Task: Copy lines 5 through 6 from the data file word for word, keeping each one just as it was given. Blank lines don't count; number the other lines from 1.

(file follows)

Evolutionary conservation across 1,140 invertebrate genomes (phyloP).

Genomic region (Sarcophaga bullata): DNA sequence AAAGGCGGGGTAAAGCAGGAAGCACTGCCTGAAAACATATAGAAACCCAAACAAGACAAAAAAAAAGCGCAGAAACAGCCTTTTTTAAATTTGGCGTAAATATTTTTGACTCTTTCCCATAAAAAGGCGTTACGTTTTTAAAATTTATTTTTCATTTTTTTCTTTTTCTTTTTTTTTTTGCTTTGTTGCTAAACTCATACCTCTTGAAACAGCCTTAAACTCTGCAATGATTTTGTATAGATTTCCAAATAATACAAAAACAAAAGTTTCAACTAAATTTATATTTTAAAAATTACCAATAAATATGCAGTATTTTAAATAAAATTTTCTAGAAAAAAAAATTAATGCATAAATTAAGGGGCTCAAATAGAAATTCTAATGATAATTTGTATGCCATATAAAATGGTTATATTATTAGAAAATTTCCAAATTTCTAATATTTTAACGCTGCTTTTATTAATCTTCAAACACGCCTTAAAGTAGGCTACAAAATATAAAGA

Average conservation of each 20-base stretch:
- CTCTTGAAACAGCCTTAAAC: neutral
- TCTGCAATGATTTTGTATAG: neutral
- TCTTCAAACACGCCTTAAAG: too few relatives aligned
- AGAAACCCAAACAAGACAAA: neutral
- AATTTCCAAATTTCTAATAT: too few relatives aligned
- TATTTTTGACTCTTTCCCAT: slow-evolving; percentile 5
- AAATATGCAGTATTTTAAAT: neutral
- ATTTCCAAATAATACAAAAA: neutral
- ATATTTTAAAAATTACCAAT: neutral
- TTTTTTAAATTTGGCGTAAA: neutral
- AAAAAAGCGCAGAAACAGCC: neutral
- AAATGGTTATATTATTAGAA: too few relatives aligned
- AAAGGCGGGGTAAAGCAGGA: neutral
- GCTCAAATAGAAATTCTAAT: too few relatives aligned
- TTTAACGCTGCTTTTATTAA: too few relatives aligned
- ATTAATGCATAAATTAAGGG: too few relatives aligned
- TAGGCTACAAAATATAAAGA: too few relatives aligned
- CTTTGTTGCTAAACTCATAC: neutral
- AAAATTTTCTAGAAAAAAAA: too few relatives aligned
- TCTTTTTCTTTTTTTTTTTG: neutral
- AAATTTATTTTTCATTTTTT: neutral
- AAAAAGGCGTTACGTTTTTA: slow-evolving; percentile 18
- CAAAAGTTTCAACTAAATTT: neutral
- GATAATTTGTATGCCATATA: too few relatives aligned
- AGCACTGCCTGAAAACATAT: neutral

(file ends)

- TCTGCAATGATTTTGTATAG: neutral
- TCTTCAAACACGCCTTAAAG: too few relatives aligned